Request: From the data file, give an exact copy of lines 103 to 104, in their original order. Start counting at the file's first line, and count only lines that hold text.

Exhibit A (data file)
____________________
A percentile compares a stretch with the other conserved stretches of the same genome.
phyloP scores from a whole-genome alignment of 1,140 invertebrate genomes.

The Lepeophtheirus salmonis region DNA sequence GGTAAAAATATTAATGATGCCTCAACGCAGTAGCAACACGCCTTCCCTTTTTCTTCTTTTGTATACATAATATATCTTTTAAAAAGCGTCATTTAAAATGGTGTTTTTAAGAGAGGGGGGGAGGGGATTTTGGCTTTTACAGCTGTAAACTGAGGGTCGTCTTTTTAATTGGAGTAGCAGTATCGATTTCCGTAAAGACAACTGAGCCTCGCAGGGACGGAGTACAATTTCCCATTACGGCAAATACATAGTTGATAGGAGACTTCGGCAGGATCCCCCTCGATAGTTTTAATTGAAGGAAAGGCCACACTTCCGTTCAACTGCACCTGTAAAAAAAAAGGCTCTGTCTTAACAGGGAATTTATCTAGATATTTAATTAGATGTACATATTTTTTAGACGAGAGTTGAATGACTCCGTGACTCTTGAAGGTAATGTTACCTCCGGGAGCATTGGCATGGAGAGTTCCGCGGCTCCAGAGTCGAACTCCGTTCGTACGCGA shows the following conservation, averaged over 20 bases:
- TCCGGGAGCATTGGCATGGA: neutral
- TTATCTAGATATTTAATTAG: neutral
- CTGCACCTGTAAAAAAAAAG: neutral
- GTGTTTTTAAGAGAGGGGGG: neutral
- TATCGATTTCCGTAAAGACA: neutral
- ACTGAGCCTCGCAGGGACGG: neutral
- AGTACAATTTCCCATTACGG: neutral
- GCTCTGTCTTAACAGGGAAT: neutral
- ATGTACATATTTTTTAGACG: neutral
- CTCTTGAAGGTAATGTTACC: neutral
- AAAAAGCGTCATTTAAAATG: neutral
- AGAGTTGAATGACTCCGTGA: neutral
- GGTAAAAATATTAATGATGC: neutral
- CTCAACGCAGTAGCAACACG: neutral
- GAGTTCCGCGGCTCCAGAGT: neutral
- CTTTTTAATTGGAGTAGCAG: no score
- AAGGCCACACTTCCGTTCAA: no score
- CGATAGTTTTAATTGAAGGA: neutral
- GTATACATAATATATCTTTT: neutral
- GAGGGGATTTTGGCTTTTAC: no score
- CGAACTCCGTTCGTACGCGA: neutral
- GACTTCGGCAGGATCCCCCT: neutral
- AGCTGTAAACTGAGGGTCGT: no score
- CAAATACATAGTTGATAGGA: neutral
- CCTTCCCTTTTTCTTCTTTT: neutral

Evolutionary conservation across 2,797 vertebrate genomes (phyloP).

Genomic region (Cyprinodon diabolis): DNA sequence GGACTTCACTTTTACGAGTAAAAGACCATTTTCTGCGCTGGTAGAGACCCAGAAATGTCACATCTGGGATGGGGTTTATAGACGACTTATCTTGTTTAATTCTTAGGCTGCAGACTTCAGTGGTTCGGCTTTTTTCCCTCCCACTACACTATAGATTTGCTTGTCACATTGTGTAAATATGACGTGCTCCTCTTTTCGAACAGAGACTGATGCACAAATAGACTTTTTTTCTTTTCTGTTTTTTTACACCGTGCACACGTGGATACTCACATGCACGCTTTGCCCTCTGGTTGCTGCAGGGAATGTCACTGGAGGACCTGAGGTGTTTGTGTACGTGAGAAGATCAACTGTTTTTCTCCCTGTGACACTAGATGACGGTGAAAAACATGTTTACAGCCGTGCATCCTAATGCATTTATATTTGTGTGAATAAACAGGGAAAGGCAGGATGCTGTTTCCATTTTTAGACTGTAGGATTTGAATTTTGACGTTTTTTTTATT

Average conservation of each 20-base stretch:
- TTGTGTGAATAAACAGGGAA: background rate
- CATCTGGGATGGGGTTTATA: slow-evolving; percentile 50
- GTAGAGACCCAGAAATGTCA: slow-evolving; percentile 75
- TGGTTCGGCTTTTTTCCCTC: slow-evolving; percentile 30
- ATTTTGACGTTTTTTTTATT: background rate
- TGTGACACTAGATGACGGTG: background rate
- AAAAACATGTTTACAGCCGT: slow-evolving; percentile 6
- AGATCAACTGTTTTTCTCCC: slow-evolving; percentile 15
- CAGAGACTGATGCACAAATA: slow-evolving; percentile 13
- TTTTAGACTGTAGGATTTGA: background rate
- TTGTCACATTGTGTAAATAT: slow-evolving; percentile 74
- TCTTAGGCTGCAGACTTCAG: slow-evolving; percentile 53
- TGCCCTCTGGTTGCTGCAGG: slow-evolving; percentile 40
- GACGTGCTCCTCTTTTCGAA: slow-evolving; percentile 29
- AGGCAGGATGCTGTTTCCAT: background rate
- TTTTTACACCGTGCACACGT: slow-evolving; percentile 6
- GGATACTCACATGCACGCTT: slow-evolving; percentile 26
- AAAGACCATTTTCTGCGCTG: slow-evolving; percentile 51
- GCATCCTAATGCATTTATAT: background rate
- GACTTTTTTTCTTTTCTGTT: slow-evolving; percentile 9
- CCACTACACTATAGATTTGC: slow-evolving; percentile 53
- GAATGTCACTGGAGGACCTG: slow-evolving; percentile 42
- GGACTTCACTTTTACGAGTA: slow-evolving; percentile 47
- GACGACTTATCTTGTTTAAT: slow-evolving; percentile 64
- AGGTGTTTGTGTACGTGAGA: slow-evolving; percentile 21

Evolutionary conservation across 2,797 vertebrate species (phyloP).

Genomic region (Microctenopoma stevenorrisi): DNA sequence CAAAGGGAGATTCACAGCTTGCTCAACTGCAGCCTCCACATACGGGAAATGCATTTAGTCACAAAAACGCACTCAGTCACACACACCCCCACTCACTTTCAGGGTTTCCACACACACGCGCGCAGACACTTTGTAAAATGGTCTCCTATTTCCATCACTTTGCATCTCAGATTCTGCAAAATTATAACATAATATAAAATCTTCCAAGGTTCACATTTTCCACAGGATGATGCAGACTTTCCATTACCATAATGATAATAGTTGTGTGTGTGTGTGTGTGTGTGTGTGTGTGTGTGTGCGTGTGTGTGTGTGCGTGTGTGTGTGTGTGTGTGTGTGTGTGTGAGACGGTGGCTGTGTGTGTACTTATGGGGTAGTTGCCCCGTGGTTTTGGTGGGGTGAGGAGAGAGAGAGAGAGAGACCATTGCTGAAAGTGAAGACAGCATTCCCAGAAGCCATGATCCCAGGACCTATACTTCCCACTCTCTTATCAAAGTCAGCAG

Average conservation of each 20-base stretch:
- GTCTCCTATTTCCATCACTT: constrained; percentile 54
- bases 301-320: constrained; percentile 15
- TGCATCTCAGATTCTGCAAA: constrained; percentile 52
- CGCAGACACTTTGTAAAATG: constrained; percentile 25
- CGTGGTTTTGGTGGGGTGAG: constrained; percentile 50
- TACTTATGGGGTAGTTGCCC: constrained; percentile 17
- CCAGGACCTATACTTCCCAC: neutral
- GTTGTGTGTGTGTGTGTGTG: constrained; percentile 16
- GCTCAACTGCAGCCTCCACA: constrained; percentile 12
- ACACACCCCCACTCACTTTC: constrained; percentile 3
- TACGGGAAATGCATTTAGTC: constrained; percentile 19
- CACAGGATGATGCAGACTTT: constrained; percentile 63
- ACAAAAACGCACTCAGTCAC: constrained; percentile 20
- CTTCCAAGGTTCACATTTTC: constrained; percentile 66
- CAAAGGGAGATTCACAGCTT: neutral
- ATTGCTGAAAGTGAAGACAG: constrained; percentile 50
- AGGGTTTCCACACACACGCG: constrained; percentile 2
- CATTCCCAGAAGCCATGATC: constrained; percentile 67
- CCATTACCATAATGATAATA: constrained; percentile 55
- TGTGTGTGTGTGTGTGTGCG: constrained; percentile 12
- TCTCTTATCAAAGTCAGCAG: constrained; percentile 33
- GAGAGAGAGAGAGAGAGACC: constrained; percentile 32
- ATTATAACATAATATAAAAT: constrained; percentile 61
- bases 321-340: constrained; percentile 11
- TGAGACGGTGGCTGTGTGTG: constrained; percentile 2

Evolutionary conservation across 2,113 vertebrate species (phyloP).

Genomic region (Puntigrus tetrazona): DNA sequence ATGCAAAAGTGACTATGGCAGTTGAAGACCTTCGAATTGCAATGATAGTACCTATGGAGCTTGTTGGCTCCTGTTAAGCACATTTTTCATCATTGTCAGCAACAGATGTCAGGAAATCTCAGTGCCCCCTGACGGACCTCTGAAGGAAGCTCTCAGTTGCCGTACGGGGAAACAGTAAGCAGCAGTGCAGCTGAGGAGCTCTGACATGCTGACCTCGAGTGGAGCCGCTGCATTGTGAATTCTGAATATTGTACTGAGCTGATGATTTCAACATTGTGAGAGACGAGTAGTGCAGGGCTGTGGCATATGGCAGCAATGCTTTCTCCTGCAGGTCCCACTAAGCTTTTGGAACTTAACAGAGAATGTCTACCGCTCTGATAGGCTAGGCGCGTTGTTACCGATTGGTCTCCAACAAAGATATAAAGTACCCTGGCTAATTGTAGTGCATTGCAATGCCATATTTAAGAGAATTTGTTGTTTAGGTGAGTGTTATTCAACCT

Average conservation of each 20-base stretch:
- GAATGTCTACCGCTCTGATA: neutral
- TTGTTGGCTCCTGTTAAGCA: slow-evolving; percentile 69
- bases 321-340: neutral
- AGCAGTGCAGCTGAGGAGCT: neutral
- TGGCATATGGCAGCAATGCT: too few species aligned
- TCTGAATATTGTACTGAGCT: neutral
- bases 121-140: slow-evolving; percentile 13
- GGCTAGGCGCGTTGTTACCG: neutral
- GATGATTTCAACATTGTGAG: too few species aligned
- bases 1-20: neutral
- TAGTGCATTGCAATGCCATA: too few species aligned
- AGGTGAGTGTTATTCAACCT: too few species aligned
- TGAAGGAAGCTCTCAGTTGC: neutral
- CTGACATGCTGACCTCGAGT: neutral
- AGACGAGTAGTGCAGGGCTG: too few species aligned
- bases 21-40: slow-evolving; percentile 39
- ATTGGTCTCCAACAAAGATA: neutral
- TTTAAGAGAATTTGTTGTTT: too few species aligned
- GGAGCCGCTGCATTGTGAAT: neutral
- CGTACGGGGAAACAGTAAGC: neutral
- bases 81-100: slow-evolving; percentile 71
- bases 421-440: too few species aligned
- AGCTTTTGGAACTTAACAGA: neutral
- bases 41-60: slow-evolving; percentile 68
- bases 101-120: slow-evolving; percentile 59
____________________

- bases 21-40: slow-evolving; percentile 39
- ATTGGTCTCCAACAAAGATA: neutral